The detailed structure and operation of the scanning system is described in copending US. Patent application Ser. No. 247,872, filed Apr. 26, 1972, and assigned to the assignee of the instant application.

The paper web 26 is also initially at rest, with its leading edge 41 (see FIG. 3) positioned adjacent to (but not in the path of) the light beam extending from the light source 42 to the photosensitive element 43.

The paper drive capstan 36 is initially disengaged from the paper drive motor 50 via the clutch 61.

The continuous paper web 26 is wound about the paper support roller 62, and is tensioned by a dancer roller 63 and a brake 64 in contact with the shaft 65 on which the support roller 62 is mounted. The dancer roller 63 is rotatably mounted to support bars 66, which are pivoted at 67 to a fixed support, the bars 66 being secured to springs 68 to urge the dancer roller 63 toward a fixed support 69, thereby tensioning the continuous paper web 26.

The brake 64 is mechanically coupled to the dancer support bars 66, in such a manner that the brake 64 contacts the shaft 65 when the dancer roller 63 is in the fully extended position shown in FIG. 2.

When the copier is to be operated, the document 14 to be copied is placed on the transparent support plate 15, and the paper length control 70 (see FIG. 4), which is located on the machine control console (not shown), is set to the copy length desired (usually equal to the length of the document 14) to provide a paper length control signal on line '71 which is indicative of the desired copy length.

The scan return signal from the switch (not shown) coupled to the shaft upon which the scan mirror 16 is mounted, is applied to a logical and gate 72 (FIG. 4). The scan return signal is also differentiated by the differentiating network 73, the differentiated scan return signal being applied to reset the paper length counter 74 when the scan mirror 16 returns to its rest position after completing a previous scan.

When a copy is to be made, the operator presses the print button on the machine operating console (not shown), to provide a print signal to the and gate 72. When the scan return signal indicates that the scan mirror 16 is in its rest position, the and gate 72 provides an output on line 75. The signal on line 75 is applied to the paper feed clutch 61 to start feeding the paper web 26 toward the photoelectric paper sensor (comprising light source 42 and photosensitive element 43) and the paper transport belt 35. The signal on line 75 is provided to the paper feed clutch 61 by way of an inhibit gate 76 which is normally inoperative, i.e. normally passes the signal on line 75 without hindrance.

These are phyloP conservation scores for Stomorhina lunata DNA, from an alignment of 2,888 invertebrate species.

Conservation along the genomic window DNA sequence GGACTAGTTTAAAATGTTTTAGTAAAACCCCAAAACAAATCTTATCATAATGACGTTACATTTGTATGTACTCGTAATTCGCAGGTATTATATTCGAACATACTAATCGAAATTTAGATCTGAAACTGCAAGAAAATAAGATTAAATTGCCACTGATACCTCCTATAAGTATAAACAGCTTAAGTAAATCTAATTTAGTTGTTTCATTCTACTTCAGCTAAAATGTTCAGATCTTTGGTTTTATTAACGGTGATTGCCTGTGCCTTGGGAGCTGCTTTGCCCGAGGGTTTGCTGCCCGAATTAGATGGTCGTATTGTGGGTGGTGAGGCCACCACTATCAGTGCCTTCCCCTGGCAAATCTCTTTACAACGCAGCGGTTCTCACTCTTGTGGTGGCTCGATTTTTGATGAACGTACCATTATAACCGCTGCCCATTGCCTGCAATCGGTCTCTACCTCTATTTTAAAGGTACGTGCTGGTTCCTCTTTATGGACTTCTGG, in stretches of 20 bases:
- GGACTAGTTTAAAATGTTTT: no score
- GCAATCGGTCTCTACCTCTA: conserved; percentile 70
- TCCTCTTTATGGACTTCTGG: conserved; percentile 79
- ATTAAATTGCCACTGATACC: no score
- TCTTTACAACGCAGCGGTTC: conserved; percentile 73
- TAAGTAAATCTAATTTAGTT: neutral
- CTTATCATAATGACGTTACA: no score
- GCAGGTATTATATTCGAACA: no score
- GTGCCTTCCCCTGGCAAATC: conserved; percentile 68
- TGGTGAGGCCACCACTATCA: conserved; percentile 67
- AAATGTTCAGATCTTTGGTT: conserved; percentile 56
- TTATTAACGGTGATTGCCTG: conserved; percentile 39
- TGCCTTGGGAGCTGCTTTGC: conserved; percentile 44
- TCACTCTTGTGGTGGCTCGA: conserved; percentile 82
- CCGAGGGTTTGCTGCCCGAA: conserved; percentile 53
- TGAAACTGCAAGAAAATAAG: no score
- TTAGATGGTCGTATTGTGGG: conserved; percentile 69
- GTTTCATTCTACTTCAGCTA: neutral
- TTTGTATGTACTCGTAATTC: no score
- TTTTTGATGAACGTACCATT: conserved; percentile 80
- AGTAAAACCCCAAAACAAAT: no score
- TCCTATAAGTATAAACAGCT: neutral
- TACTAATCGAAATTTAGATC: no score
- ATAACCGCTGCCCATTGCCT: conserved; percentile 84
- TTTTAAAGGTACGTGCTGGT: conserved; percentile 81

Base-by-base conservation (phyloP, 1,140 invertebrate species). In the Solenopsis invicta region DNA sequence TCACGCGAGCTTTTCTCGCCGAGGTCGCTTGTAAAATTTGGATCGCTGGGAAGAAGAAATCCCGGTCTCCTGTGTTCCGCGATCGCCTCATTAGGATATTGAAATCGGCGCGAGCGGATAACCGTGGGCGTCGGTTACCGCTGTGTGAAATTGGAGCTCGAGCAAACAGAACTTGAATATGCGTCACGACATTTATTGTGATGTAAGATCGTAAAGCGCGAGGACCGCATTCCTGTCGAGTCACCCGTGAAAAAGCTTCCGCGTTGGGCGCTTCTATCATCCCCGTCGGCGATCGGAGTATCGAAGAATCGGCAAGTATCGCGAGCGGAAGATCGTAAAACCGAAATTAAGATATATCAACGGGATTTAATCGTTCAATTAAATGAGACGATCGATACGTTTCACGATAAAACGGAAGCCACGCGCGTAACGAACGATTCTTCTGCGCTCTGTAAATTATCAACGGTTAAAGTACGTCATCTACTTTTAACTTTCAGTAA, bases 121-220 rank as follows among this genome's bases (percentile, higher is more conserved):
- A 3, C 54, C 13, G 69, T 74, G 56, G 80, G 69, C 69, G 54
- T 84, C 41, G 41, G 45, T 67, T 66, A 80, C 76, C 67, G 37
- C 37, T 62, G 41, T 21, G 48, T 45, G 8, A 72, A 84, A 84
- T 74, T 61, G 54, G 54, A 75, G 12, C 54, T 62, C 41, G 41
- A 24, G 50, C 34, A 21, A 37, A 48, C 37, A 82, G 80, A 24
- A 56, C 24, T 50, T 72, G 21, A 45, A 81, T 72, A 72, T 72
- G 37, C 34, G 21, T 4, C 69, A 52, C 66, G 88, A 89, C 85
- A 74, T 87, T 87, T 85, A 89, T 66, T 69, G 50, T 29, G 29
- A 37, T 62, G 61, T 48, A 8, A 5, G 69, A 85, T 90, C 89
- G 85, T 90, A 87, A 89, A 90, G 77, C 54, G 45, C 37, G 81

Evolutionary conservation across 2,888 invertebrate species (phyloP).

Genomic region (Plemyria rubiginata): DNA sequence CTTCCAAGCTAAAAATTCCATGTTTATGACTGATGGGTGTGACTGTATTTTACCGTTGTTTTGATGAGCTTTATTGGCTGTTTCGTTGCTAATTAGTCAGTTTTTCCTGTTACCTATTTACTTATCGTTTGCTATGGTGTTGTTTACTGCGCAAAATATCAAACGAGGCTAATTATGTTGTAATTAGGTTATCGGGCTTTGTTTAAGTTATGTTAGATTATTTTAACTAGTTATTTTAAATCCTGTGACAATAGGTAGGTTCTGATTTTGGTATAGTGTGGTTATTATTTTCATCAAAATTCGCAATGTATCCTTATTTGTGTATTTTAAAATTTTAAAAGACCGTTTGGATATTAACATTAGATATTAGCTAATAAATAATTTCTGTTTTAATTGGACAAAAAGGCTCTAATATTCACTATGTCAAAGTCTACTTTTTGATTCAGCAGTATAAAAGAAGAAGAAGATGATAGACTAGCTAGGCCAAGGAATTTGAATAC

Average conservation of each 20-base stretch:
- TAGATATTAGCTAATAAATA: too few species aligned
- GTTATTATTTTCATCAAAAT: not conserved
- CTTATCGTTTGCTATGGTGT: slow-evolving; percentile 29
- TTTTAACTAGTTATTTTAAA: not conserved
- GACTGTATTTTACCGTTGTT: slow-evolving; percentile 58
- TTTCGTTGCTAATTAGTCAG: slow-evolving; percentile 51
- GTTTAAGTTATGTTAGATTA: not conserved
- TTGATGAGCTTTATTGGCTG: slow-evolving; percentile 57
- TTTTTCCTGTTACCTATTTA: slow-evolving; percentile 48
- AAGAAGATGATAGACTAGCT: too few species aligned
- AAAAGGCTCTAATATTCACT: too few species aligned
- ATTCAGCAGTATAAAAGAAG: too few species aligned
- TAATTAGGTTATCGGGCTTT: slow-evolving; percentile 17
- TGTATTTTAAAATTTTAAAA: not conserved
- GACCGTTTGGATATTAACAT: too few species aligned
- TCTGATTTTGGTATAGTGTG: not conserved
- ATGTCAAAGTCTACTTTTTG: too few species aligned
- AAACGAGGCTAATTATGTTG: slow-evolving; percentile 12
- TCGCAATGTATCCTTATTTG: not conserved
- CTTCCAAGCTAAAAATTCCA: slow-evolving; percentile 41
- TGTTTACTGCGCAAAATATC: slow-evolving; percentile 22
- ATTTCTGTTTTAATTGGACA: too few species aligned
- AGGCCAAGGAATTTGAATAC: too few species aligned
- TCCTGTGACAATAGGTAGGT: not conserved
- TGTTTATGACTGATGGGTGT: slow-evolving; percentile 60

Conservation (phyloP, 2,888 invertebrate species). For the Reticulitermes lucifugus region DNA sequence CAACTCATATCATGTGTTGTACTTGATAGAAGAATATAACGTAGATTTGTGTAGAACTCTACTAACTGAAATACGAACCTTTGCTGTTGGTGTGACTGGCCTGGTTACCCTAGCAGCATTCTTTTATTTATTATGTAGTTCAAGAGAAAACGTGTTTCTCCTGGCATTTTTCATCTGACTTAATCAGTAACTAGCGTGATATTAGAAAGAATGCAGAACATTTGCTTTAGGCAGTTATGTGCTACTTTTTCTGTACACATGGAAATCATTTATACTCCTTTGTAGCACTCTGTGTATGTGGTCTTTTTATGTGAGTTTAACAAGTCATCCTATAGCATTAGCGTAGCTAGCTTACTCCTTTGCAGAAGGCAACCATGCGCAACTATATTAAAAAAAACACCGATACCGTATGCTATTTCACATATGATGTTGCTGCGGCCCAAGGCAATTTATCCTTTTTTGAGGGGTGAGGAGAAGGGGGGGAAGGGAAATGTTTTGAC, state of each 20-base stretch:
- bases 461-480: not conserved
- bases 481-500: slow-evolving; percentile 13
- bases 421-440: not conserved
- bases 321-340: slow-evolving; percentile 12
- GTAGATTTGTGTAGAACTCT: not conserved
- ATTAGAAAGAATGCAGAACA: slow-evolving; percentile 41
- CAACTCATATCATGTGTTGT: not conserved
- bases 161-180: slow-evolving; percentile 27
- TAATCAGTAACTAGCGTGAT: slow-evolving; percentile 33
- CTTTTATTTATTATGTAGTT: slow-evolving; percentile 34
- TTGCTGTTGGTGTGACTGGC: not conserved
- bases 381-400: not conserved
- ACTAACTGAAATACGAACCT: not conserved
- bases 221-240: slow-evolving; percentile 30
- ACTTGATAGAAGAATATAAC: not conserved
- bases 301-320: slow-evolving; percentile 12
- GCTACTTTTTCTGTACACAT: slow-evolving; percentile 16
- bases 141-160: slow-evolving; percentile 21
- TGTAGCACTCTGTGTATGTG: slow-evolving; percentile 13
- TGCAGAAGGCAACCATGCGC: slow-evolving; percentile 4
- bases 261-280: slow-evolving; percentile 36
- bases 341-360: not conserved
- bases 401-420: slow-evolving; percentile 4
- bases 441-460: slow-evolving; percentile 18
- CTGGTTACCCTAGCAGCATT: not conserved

The cutting roller 49 requires a certain amount of time to return to its park position after a out has been made. In order to maintain machine accuracy and synchronization, it is important that a second cut of the paper web 26 not be initiated until the cutting roller 49 has parked. When the distance between the leading edges of successive copies is equal to or greater than the circumferential distance traversed by the knife cutting edge 46 during a single revolution thereof, the cutting roller 49 will park in sufficient time to accurately initiate the subsequent cut. However, if the distance between the leading edges of successive copies is permitted to become less than the aforementioned circumferential distance, the cutting roller 49 cannot accu rately cut the paper 26 to the desired length without disturbing the synchronization of the apparatus 10. To avoid this problem, the control system employed herein is designed so that the distance between the leading edges of successive copies is not permitted to fall below the aforementioned circumferential distance. In order to maintain such a minimum distance between the leading edges of successive copies, a monostable multivibrator 77 (see FIG. 4) is provided to delay coupling of the signal on line to the paper feed clutch 61 for a corresponding time after the clutch 61 has been engaged to initiate feeding of paper for the previous copy.

The monostable multivibrator 77 is triggered by the output of the inhibit gate 76 on line 80, the multivibrator 77 providing an output pulse which has a pulse width corresponding to the time required for the cutting roller 49 to make a single complete revolution. The output of the monostable multivibrator 77 causes the inhibit gate 76 to block transmission of the signal on line 75 to the paper feed clutch 61 for the desired time interval.